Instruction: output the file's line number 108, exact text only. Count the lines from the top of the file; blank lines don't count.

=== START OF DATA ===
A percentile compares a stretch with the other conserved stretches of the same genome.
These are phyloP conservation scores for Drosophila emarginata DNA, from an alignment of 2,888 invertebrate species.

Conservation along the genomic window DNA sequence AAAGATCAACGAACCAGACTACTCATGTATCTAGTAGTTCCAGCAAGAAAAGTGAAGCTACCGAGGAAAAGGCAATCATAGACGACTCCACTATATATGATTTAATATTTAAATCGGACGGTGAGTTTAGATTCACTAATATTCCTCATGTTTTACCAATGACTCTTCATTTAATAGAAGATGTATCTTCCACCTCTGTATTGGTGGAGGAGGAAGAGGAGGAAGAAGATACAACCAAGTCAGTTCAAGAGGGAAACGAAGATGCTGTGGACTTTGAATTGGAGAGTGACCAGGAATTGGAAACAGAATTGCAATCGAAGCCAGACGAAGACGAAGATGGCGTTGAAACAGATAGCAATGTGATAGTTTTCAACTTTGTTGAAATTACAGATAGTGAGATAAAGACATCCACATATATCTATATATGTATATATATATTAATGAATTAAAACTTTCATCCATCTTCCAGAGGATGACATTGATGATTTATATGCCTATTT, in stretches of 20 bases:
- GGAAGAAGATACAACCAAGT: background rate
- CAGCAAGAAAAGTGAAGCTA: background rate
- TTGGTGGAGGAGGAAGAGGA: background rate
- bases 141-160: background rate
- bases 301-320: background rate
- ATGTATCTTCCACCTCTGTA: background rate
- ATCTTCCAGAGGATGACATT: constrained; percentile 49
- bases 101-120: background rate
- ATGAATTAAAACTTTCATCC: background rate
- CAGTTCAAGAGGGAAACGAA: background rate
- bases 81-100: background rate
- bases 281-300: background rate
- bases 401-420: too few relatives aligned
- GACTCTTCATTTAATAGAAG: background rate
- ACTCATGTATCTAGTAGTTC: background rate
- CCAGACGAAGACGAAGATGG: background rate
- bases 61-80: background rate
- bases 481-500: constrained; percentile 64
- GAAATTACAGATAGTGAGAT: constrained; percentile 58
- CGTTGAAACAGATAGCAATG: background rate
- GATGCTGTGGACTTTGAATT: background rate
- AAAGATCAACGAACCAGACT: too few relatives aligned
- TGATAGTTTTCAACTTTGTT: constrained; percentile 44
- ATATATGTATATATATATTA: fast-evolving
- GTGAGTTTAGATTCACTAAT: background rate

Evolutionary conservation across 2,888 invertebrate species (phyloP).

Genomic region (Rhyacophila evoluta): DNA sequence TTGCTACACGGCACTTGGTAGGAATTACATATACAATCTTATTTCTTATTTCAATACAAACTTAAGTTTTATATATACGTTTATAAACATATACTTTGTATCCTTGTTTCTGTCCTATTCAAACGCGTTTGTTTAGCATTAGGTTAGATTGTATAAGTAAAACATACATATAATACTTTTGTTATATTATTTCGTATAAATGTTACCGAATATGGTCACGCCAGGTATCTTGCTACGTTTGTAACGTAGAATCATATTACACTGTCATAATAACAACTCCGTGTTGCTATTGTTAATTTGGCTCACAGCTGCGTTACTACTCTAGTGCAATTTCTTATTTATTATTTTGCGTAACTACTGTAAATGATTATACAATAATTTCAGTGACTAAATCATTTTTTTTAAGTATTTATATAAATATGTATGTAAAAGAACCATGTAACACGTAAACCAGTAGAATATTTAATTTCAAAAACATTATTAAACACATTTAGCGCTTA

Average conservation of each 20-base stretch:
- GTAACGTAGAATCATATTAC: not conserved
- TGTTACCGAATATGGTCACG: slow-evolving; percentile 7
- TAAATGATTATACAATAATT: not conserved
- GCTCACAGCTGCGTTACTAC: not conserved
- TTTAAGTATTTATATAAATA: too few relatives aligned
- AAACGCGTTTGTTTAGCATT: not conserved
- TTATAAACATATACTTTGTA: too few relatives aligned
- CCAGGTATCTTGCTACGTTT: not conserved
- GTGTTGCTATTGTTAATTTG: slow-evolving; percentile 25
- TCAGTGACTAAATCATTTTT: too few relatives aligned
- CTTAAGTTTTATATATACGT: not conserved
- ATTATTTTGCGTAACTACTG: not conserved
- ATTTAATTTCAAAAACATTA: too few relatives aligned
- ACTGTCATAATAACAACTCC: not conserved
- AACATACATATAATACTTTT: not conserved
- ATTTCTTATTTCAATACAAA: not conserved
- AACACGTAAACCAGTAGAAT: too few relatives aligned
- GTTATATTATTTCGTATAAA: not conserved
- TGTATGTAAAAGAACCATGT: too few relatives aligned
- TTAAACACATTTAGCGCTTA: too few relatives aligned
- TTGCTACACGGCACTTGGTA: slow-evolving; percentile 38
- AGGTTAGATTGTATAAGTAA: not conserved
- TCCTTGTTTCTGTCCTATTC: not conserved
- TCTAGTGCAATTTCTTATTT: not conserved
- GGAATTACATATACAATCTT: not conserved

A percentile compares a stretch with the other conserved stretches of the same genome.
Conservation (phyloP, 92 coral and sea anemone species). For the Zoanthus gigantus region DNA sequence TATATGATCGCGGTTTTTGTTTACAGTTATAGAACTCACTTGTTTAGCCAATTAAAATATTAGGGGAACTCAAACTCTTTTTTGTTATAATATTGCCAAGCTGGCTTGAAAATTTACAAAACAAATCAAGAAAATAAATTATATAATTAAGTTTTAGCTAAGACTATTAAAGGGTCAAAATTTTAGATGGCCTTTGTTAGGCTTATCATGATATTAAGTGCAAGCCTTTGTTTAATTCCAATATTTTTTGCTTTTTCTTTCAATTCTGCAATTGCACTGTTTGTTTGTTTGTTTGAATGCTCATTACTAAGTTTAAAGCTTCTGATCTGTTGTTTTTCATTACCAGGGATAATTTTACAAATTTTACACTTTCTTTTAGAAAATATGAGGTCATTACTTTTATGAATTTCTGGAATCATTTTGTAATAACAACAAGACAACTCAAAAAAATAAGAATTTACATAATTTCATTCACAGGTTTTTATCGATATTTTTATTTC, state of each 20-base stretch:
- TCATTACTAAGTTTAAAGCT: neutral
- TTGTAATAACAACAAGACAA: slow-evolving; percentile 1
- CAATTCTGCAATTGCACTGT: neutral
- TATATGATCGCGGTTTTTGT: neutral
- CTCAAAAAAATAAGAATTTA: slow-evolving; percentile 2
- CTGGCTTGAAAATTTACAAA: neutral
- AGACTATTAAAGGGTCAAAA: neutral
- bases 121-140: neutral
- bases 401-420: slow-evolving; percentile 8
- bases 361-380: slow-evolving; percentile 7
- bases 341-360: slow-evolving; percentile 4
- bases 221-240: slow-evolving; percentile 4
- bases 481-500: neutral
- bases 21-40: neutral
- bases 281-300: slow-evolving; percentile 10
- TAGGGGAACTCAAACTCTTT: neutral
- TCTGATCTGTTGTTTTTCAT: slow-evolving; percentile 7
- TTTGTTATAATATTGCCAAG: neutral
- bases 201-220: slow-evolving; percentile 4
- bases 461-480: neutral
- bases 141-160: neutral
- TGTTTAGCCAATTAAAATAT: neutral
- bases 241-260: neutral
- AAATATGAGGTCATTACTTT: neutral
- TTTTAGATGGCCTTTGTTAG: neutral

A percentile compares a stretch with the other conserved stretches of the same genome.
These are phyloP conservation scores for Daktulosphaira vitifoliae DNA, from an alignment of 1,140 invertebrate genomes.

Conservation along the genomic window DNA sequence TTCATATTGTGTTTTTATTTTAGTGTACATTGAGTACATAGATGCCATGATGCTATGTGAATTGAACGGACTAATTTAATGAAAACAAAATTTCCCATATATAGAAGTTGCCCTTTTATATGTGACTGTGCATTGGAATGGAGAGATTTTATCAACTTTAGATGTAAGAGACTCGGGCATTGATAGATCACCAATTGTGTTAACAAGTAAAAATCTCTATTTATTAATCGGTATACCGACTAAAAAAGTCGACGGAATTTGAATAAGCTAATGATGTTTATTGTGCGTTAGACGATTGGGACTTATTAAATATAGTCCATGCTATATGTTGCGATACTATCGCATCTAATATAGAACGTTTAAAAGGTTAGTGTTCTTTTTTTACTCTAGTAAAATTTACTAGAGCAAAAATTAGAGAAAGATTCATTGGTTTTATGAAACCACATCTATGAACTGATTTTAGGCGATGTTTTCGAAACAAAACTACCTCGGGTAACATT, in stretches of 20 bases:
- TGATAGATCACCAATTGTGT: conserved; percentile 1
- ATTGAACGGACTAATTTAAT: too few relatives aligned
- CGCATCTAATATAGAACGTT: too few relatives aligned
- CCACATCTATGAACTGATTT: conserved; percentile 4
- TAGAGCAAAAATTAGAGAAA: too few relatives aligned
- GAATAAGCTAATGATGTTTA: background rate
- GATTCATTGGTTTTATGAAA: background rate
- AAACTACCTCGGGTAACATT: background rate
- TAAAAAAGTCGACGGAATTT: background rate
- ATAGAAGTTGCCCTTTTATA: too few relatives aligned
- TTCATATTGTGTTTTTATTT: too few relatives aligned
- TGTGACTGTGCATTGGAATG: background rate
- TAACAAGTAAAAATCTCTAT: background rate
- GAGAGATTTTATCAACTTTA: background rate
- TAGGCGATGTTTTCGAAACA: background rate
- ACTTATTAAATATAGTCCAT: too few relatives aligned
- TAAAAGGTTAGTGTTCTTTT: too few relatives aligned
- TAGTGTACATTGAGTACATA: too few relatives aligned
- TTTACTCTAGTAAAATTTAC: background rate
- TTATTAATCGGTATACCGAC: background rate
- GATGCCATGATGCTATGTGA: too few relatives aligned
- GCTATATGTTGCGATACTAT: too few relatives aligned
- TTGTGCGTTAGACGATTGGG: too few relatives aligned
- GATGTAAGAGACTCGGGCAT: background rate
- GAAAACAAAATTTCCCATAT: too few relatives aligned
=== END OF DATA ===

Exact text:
- GCTATATGTTGCGATACTAT: too few relatives aligned